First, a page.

Are You on the Autism Spectrum? Do You Feel Out of Step With Others?

From “Autism Spectrum Helped Comic Hannah Gadsby “Be Kinder” to Herself“:

“Growing up, Hannah Gadsby always felt she was different. She struggled to read social cues, she had trouble applying for jobs, and spent a few living in a tent and doing farm labor. But Gadsby, who’s from Tasmania, had always been funny. On a whim, in 2006 she entered a stand-up comedy competition — and won.

“I’d never held a microphone before. … I’d never even been to a comedy show — but all of a sudden, I kind of knew what I was doing,” she says. “As soon as I told my first joke … it really made people engage with me, and I held the audience in my hand.”

Gadsby embarked on a comedy career in Australia, but she still felt out of place. It wasn’t until 2016, when she was diagnosed with autism spectrum disorder that things started to make sense.

“It shifted the way that I understood myself,” Gadsby says of the diagnosis. “I was always operating on the false premise that everyone saw the world like I did.””

From “The truth about the symptoms“:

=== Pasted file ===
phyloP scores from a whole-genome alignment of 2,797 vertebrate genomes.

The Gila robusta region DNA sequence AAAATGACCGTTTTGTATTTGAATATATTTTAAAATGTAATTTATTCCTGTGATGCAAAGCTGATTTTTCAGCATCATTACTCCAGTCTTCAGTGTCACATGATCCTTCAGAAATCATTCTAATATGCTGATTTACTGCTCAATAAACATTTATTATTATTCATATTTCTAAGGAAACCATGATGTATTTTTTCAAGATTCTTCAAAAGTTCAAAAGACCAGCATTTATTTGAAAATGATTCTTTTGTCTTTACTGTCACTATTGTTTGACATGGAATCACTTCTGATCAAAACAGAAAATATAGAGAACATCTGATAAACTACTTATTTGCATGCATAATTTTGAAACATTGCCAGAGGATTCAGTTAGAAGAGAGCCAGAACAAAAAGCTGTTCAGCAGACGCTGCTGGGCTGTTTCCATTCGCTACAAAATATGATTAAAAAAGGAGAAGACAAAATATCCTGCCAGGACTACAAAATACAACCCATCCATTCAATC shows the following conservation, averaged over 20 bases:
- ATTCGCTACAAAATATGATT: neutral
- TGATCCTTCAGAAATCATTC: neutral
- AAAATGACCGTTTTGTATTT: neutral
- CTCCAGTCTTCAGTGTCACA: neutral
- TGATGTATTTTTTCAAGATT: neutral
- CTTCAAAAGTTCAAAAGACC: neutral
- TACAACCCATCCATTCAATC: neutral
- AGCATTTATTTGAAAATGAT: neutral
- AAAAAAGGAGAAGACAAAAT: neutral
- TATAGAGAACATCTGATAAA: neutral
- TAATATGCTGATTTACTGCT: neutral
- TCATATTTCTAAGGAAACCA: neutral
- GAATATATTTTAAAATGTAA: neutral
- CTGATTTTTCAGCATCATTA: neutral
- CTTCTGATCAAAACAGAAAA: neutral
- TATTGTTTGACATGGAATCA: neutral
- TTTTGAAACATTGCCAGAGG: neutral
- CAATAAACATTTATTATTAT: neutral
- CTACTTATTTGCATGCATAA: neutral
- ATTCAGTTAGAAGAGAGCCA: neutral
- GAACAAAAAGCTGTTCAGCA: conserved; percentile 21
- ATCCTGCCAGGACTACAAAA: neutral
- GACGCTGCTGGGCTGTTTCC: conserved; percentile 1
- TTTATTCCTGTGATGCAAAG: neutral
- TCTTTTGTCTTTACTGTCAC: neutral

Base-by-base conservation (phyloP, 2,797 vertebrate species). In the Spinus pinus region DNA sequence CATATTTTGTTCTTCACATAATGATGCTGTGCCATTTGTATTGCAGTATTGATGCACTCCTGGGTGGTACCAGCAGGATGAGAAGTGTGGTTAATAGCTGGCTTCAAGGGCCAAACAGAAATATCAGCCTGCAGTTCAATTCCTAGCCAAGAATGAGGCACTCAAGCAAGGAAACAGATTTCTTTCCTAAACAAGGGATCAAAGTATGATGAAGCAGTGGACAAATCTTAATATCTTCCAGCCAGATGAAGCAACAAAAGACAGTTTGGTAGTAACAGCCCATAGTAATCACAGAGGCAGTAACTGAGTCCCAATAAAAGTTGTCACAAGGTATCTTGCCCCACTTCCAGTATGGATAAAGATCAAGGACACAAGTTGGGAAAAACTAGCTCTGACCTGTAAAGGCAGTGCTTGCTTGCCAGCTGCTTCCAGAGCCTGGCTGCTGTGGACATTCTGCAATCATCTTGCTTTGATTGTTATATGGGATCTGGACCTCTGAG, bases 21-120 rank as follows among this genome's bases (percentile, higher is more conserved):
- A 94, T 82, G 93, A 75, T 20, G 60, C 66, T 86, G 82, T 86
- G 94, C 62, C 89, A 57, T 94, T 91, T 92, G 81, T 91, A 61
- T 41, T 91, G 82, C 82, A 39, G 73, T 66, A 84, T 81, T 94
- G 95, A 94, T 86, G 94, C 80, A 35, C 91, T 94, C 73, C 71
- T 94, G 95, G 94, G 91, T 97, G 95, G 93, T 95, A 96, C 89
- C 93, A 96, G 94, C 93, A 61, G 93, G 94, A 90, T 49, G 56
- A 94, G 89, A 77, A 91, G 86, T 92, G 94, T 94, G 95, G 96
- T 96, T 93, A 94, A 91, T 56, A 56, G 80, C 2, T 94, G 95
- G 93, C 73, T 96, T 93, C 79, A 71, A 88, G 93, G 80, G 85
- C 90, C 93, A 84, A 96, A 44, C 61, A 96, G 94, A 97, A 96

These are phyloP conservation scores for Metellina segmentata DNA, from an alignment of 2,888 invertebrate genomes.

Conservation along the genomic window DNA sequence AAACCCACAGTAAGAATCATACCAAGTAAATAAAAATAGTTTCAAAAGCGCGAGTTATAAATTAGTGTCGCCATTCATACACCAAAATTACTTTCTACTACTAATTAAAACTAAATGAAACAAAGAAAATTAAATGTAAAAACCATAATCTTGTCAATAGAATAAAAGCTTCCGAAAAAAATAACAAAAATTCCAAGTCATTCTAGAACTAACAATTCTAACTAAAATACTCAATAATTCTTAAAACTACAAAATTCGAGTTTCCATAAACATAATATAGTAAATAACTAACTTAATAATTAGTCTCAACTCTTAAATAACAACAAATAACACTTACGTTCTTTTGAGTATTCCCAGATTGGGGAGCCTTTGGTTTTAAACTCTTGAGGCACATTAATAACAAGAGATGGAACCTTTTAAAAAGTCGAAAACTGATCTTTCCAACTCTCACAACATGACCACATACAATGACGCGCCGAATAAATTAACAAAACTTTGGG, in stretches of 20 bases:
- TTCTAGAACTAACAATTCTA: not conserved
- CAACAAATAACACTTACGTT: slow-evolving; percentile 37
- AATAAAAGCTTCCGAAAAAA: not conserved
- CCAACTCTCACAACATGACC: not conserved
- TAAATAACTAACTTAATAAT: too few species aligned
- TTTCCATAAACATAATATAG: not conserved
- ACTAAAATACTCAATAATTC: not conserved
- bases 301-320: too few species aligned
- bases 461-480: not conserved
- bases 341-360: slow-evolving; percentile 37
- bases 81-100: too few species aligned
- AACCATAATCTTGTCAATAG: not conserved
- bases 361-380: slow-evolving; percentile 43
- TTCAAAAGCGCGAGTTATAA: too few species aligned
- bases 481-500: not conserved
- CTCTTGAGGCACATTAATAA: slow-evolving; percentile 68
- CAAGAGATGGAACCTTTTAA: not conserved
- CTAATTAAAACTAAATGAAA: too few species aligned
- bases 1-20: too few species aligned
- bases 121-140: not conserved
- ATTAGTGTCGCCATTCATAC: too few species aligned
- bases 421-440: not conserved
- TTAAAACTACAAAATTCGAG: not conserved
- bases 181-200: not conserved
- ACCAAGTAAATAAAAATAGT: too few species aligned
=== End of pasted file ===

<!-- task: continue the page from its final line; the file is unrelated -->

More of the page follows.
“When I search for information on ADHD symptoms, I keep finding the same list, a sum-up of all the things ADHD brains suffer from, impulsiveness, disorganization, poor time management, problems focussing, trouble multitasking, excessive activity, poor planning, low frustration tolerance, frequent mood swings, problems completing tasks, hot temper, trouble coping with stress… When I look at this list I see the things that are mostly visible to the world around me, the things that frustrate neurotypical brains about ADHD brains, the things that make ADHD brains different and unappreciated in everyday life, for other people. For sure the symptoms on this list bothered me, but they are not the things that are causing the everyday trouble I’m experiencing because of my ADHD.

After 27 years of living with myself and my ADHD I know I have these symptoms, I know how I have to handle them, how I can, and have, changed things in my life to deal with these symptoms. For me the real struggle, the real fight with my ADHD is not fighting these symptoms, it is in how both ADHD and the fight with ADHD changed me, how the symptoms had an effect on my life and personality, and how I am shaped by this effect rather than by the actual symptoms. In this blog I want to write about what this general list of ADHD symptoms has given me, and what it has taken from me. How managing the symptoms meant giving away some parts of myself I did like, and gaining some parts that I’m not happy about.”

Bonus–Hannah Gadsby on comedy, free speech, and living with autism

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